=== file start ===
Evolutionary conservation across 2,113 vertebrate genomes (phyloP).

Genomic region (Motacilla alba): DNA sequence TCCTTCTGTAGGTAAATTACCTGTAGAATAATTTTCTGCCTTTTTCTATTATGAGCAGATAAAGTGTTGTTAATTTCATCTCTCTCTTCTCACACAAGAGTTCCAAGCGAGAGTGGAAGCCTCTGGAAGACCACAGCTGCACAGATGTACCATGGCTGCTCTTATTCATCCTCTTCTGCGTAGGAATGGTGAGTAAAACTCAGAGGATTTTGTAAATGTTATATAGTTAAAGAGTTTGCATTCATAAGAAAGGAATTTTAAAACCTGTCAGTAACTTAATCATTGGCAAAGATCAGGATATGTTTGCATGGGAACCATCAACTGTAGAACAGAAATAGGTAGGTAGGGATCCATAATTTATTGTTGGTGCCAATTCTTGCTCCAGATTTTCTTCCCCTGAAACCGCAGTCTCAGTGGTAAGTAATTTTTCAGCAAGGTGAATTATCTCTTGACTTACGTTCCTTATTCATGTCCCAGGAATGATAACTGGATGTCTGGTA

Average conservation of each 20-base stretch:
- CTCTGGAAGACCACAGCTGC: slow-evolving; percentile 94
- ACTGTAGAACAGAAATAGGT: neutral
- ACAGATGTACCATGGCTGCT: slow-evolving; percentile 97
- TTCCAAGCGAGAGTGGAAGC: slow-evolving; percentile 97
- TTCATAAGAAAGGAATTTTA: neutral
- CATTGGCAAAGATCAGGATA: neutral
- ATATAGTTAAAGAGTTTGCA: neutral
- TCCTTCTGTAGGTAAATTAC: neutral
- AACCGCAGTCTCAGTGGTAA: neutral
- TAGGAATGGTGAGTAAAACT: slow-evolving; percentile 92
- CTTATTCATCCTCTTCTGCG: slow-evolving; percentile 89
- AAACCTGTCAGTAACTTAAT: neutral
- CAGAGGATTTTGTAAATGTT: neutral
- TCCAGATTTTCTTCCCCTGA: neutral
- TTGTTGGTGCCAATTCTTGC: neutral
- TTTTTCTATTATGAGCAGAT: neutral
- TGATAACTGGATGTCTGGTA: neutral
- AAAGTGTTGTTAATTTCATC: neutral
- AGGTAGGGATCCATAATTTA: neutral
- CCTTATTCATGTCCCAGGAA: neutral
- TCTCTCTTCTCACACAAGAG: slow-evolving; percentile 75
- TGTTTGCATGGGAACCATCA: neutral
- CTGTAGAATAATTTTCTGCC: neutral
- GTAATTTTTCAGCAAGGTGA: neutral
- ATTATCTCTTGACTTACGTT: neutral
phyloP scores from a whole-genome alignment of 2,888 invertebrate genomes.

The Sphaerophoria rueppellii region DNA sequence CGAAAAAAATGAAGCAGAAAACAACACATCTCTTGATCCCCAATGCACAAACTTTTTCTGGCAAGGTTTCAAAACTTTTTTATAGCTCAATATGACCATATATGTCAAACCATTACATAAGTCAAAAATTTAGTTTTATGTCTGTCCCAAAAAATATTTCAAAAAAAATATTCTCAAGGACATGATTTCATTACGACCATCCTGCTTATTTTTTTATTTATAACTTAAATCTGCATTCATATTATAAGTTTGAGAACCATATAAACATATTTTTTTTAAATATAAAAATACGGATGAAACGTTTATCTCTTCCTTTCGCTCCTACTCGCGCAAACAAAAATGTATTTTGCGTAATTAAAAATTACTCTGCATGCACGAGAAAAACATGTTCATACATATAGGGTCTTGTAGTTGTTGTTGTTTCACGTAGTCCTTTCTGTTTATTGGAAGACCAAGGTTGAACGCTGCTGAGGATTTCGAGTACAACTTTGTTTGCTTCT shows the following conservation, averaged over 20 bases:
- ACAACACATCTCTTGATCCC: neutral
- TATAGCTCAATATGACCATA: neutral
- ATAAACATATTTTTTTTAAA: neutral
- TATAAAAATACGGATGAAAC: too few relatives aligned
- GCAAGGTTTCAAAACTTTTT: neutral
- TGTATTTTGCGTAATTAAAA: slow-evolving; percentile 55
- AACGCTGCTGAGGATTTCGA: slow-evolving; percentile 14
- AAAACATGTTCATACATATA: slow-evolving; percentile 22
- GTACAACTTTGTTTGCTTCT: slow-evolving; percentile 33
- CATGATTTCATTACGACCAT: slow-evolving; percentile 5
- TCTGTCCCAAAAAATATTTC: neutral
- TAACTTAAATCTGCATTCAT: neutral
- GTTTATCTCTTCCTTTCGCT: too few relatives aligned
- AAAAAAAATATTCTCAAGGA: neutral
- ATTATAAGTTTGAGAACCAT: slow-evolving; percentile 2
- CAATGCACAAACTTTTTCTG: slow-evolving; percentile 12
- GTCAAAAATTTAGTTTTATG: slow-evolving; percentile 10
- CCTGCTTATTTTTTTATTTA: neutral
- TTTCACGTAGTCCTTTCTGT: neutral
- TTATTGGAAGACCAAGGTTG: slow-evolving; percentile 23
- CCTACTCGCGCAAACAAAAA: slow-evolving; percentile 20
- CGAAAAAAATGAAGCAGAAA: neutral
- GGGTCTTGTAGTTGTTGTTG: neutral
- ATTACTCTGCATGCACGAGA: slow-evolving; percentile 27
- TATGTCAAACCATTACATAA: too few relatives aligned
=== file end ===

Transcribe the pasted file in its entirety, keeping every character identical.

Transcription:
Evolutionary conservation across 2,113 vertebrate genomes (phyloP).

Genomic region (Motacilla alba): DNA sequence TCCTTCTGTAGGTAAATTACCTGTAGAATAATTTTCTGCCTTTTTCTATTATGAGCAGATAAAGTGTTGTTAATTTCATCTCTCTCTTCTCACACAAGAGTTCCAAGCGAGAGTGGAAGCCTCTGGAAGACCACAGCTGCACAGATGTACCATGGCTGCTCTTATTCATCCTCTTCTGCGTAGGAATGGTGAGTAAAACTCAGAGGATTTTGTAAATGTTATATAGTTAAAGAGTTTGCATTCATAAGAAAGGAATTTTAAAACCTGTCAGTAACTTAATCATTGGCAAAGATCAGGATATGTTTGCATGGGAACCATCAACTGTAGAACAGAAATAGGTAGGTAGGGATCCATAATTTATTGTTGGTGCCAATTCTTGCTCCAGATTTTCTTCCCCTGAAACCGCAGTCTCAGTGGTAAGTAATTTTTCAGCAAGGTGAATTATCTCTTGACTTACGTTCCTTATTCATGTCCCAGGAATGATAACTGGATGTCTGGTA

Average conservation of each 20-base stretch:
- CTCTGGAAGACCACAGCTGC: slow-evolving; percentile 94
- ACTGTAGAACAGAAATAGGT: neutral
- ACAGATGTACCATGGCTGCT: slow-evolving; percentile 97
- TTCCAAGCGAGAGTGGAAGC: slow-evolving; percentile 97
- TTCATAAGAAAGGAATTTTA: neutral
- CATTGGCAAAGATCAGGATA: neutral
- ATATAGTTAAAGAGTTTGCA: neutral
- TCCTTCTGTAGGTAAATTAC: neutral
- AACCGCAGTCTCAGTGGTAA: neutral
- TAGGAATGGTGAGTAAAACT: slow-evolving; percentile 92
- CTTATTCATCCTCTTCTGCG: slow-evolving; percentile 89
- AAACCTGTCAGTAACTTAAT: neutral
- CAGAGGATTTTGTAAATGTT: neutral
- TCCAGATTTTCTTCCCCTGA: neutral
- TTGTTGGTGCCAATTCTTGC: neutral
- TTTTTCTATTATGAGCAGAT: neutral
- TGATAACTGGATGTCTGGTA: neutral
- AAAGTGTTGTTAATTTCATC: neutral
- AGGTAGGGATCCATAATTTA: neutral
- CCTTATTCATGTCCCAGGAA: neutral
- TCTCTCTTCTCACACAAGAG: slow-evolving; percentile 75
- TGTTTGCATGGGAACCATCA: neutral
- CTGTAGAATAATTTTCTGCC: neutral
- GTAATTTTTCAGCAAGGTGA: neutral
- ATTATCTCTTGACTTACGTT: neutral
phyloP scores from a whole-genome alignment of 2,888 invertebrate genomes.

The Sphaerophoria rueppellii region DNA sequence CGAAAAAAATGAAGCAGAAAACAACACATCTCTTGATCCCCAATGCACAAACTTTTTCTGGCAAGGTTTCAAAACTTTTTTATAGCTCAATATGACCATATATGTCAAACCATTACATAAGTCAAAAATTTAGTTTTATGTCTGTCCCAAAAAATATTTCAAAAAAAATATTCTCAAGGACATGATTTCATTACGACCATCCTGCTTATTTTTTTATTTATAACTTAAATCTGCATTCATATTATAAGTTTGAGAACCATATAAACATATTTTTTTTAAATATAAAAATACGGATGAAACGTTTATCTCTTCCTTTCGCTCCTACTCGCGCAAACAAAAATGTATTTTGCGTAATTAAAAATTACTCTGCATGCACGAGAAAAACATGTTCATACATATAGGGTCTTGTAGTTGTTGTTGTTTCACGTAGTCCTTTCTGTTTATTGGAAGACCAAGGTTGAACGCTGCTGAGGATTTCGAGTACAACTTTGTTTGCTTCT shows the following conservation, averaged over 20 bases:
- ACAACACATCTCTTGATCCC: neutral
- TATAGCTCAATATGACCATA: neutral
- ATAAACATATTTTTTTTAAA: neutral
- TATAAAAATACGGATGAAAC: too few relatives aligned
- GCAAGGTTTCAAAACTTTTT: neutral
- TGTATTTTGCGTAATTAAAA: slow-evolving; percentile 55
- AACGCTGCTGAGGATTTCGA: slow-evolving; percentile 14
- AAAACATGTTCATACATATA: slow-evolving; percentile 22
- GTACAACTTTGTTTGCTTCT: slow-evolving; percentile 33
- CATGATTTCATTACGACCAT: slow-evolving; percentile 5
- TCTGTCCCAAAAAATATTTC: neutral
- TAACTTAAATCTGCATTCAT: neutral
- GTTTATCTCTTCCTTTCGCT: too few relatives aligned
- AAAAAAAATATTCTCAAGGA: neutral
- ATTATAAGTTTGAGAACCAT: slow-evolving; percentile 2
- CAATGCACAAACTTTTTCTG: slow-evolving; percentile 12
- GTCAAAAATTTAGTTTTATG: slow-evolving; percentile 10
- CCTGCTTATTTTTTTATTTA: neutral
- TTTCACGTAGTCCTTTCTGT: neutral
- TTATTGGAAGACCAAGGTTG: slow-evolving; percentile 23
- CCTACTCGCGCAAACAAAAA: slow-evolving; percentile 20
- CGAAAAAAATGAAGCAGAAA: neutral
- GGGTCTTGTAGTTGTTGTTG: neutral
- ATTACTCTGCATGCACGAGA: slow-evolving; percentile 27
- TATGTCAAACCATTACATAA: too few relatives aligned